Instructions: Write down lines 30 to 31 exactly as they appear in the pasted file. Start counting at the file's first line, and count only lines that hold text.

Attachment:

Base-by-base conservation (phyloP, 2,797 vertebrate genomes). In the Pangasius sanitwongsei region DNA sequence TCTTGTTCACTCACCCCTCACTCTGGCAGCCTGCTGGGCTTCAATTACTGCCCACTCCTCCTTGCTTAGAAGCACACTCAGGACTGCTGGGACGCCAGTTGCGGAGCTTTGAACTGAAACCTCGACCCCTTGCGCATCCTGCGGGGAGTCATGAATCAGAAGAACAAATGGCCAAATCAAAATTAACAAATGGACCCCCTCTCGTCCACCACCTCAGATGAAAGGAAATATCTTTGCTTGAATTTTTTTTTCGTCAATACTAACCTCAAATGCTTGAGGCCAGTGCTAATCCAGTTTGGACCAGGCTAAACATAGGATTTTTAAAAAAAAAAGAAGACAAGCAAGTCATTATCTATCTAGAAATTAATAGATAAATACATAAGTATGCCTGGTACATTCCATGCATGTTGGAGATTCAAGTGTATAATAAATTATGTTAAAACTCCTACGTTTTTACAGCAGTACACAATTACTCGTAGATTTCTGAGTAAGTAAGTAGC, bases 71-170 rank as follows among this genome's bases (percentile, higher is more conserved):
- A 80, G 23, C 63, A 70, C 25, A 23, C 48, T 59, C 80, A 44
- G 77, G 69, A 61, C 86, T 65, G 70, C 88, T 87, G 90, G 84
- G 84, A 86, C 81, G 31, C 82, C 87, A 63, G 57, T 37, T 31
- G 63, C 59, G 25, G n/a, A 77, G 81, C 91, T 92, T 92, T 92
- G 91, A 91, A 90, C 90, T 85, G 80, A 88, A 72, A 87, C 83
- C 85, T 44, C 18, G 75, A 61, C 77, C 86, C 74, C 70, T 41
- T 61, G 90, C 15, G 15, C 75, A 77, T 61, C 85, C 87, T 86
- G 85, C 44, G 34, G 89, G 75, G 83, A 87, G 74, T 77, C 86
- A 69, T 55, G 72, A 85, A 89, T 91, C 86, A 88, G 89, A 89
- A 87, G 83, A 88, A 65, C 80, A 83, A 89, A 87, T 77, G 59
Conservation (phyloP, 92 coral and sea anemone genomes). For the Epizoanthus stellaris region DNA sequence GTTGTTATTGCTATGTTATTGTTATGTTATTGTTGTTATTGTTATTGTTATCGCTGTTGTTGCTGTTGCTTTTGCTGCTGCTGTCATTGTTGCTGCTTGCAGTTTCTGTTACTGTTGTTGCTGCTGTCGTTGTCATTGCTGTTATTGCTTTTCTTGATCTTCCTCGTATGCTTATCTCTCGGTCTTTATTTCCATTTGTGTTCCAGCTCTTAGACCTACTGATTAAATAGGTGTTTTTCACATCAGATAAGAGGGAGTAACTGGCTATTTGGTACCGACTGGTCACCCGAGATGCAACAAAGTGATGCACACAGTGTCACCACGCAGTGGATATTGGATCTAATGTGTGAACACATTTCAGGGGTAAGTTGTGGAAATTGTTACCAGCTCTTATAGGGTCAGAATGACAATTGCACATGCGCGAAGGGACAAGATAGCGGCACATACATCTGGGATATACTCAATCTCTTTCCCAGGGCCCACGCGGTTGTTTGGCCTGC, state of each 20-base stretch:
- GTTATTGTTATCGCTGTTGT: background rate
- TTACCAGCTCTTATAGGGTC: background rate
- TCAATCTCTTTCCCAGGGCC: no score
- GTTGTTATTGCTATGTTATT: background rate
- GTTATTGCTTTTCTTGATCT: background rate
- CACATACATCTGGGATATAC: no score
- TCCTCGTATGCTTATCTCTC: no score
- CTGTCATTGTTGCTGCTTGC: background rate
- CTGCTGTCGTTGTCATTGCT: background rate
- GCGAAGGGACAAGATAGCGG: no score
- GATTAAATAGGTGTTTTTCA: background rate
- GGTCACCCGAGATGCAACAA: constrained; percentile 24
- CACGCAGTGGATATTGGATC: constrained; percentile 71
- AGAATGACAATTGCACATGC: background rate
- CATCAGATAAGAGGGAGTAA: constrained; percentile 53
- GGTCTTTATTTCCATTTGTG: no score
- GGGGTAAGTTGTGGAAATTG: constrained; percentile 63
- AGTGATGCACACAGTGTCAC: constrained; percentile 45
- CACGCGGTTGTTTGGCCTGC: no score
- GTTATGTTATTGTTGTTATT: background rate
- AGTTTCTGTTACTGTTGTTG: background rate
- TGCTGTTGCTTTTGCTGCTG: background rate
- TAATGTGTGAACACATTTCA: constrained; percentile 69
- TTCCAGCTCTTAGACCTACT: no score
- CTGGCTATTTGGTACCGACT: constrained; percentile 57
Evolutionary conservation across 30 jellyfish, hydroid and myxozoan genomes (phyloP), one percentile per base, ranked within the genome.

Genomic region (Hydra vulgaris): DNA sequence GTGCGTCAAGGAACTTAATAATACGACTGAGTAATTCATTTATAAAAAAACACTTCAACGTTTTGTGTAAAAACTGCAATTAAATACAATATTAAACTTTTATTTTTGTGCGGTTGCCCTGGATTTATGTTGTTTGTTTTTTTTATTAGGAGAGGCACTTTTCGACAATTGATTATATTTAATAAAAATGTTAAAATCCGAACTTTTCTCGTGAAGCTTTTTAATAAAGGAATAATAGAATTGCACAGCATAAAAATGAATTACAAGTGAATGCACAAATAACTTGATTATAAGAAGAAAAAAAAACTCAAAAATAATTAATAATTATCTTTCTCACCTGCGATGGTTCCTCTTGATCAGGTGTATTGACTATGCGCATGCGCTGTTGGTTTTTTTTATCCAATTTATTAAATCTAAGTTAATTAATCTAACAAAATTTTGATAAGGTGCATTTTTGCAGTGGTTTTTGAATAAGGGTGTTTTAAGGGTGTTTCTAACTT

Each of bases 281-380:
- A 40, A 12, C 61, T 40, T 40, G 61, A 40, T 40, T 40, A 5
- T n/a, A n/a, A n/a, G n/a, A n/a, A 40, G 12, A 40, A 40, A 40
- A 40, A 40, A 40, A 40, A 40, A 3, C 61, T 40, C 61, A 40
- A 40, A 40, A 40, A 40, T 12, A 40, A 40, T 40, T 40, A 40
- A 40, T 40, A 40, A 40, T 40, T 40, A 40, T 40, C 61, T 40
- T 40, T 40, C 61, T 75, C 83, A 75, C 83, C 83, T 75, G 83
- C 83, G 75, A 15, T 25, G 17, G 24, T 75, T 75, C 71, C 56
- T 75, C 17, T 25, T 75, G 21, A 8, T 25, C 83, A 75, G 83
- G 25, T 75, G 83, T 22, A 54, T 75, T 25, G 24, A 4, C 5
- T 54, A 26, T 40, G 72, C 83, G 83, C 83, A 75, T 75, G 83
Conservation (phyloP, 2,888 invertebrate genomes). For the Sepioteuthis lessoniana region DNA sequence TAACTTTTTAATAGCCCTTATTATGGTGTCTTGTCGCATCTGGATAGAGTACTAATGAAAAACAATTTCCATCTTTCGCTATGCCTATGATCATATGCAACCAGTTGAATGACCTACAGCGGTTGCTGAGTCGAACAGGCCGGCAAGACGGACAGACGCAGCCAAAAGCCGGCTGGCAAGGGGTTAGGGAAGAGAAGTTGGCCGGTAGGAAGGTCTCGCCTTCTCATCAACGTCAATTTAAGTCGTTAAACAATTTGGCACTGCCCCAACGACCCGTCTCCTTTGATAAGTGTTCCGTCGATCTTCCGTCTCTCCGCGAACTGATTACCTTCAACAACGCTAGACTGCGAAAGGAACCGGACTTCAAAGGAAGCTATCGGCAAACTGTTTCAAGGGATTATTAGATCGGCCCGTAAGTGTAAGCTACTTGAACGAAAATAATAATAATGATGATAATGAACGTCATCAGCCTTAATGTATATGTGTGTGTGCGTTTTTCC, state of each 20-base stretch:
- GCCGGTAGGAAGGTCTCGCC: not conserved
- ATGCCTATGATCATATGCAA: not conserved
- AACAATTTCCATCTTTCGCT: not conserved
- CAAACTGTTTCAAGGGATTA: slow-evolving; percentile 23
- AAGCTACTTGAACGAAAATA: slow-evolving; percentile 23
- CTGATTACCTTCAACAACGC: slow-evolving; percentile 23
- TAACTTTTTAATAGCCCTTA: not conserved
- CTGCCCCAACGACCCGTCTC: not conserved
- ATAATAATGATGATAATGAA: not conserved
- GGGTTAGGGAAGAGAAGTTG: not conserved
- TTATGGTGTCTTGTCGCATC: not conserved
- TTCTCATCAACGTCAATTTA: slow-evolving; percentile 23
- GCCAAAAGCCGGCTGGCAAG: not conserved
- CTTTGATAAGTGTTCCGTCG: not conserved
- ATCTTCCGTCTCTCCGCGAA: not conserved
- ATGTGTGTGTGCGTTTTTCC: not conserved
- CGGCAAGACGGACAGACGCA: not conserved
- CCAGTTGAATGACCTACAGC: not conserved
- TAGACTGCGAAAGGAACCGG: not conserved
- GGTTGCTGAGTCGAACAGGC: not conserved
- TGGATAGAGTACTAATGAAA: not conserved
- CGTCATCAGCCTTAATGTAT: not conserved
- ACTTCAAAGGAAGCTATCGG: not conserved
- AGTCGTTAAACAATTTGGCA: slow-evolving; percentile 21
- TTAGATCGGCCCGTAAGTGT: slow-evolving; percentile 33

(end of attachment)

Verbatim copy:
- AGTGATGCACACAGTGTCAC: constrained; percentile 45
- CACGCGGTTGTTTGGCCTGC: no score